Professor Edward Harcourt appointed Director of Research, Strategy and Innovation for AHRC
The Arts and Humanities Research Council (AHRC) has today announced the appointment of Professor Edward Harcourt to the position of Director of Research, Strategy and Innovation.
In the role, Professor Harcourt will be instrumental in the strategic planning of AHRC research as the council moves into UK Research and Innovation in April this year. He will fulfil the role on secondment from his current position leading the philosophy faculty at the University of Oxford.
Professor Andrew Thompson, Chief Executive of Arts and Humanities Research Council said: "I am delighted to welcome Edward as the AHRC's new Director of Research, Strategy and Innovation.
"Edward is a highly distinguished philosopher who has ably led the faculty at Oxford and who will be a major asset to the council as we move into UKRI. His strong interest in working across disciplines, including his own research on mental health, will be very valuable, as will his firm commitment to bringing the breadth of arts and humanities research into the public domain."
Sir Drummond Bone, Chair of the Arts and Humanities Research Council, said: “I am very pleased at the appointment of Edward who will greatly increase the AHRC’s capacity at a senior level, in both academic and leadership terms.
"Edward’s wealth of leadership experience will prove vital in his new role, and his varied areas of expertise are also subjects of great importance within AHRC. With this in mind, I’m greatly looking forward to working with Edward and I am certain that his new role will allow both him and AHRC to flourish in the years to come.”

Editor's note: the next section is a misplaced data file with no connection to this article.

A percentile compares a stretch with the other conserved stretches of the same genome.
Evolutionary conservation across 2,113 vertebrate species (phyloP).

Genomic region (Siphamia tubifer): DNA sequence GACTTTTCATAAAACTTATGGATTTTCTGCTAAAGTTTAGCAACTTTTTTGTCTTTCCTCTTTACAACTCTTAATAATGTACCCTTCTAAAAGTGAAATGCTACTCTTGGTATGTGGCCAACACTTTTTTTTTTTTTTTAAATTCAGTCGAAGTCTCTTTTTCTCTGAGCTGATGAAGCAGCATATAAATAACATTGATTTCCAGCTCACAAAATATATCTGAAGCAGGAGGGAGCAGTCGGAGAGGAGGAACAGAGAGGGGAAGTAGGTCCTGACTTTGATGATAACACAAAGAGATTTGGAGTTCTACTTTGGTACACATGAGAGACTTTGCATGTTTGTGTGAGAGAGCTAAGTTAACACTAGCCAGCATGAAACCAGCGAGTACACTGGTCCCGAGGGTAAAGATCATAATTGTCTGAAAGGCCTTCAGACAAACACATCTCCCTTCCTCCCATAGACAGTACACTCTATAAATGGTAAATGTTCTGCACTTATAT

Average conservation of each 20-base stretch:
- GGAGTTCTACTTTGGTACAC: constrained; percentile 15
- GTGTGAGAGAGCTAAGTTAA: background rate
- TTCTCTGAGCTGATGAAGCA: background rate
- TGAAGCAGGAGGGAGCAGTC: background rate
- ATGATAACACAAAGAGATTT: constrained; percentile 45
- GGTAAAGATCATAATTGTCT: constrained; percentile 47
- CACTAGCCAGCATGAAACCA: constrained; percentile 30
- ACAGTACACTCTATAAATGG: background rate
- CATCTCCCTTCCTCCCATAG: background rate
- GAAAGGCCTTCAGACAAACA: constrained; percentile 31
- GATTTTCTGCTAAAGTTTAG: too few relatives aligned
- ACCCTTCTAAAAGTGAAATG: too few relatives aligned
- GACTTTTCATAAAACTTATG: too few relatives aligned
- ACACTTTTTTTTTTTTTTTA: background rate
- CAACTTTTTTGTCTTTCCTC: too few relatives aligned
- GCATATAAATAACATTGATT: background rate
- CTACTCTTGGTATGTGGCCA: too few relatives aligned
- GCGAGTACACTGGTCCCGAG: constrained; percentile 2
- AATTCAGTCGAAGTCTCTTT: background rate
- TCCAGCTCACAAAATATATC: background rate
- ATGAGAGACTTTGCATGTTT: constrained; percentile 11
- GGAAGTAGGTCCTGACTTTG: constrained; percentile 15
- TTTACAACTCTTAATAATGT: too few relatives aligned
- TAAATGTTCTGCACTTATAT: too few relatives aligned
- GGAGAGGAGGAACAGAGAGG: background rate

Professor Harcourt worked for seven years as a lecturer and senior lecturer in Philosophy at the University of Kent, before starting work at the University of Oxford in 2005, where he is currently chair of the Philosophy Faculty Board and Fellow of Keble College. Much of his research focuses on ethics, with topics spanning moral psychology, child development and mental health.
Edward Harcourt, Director Research, Strategy and Innovation, said: “It’s a challenging and exciting time for the AHRC, poised as we are for the formal launch of UKRI, and I am committed to playing a full role in maintaining a strong profile for arts and humanities research within that larger organisation.
"Much of my own work has been in ethics, working across disciplines on mental health and well-being, children and child development, and the mind and its environment. I look forward to the many interdisciplinary opportunities that UKRI will afford.
"It’s also my ambition to make sure the AHRC receives much more recognition for its fantastic collaborations – with museums and libraries or with the BBC for our New Generation Thinkers programme. To maintain the trust that our publicly funded research is based on, taxpayers cannot be reminded often enough of where much of the culture they enjoy comes from: from outstanding UK research.”
Notes to Editors
The Arts and Humanities Research Council funds world-class, independent researchers in a wide range of subjects: history, archaeology, digital content, philosophy, languages, design, heritage, area studies, the creative and performing arts, and much more. This financial year the AHRC will spend approximately £98 million to fund research and postgraduate training in collaboration with a number of partners. The quality and range of research supported by this investment of public funds not only provides social and cultural benefits and contributes to the economic success of the UK but also to the culture and welfare of societies around the globe. You can find out more information via www.ahrc.ac.uk or following us on Twitter at @ahrcpress, on Facebook at Arts and Humanities Research Council
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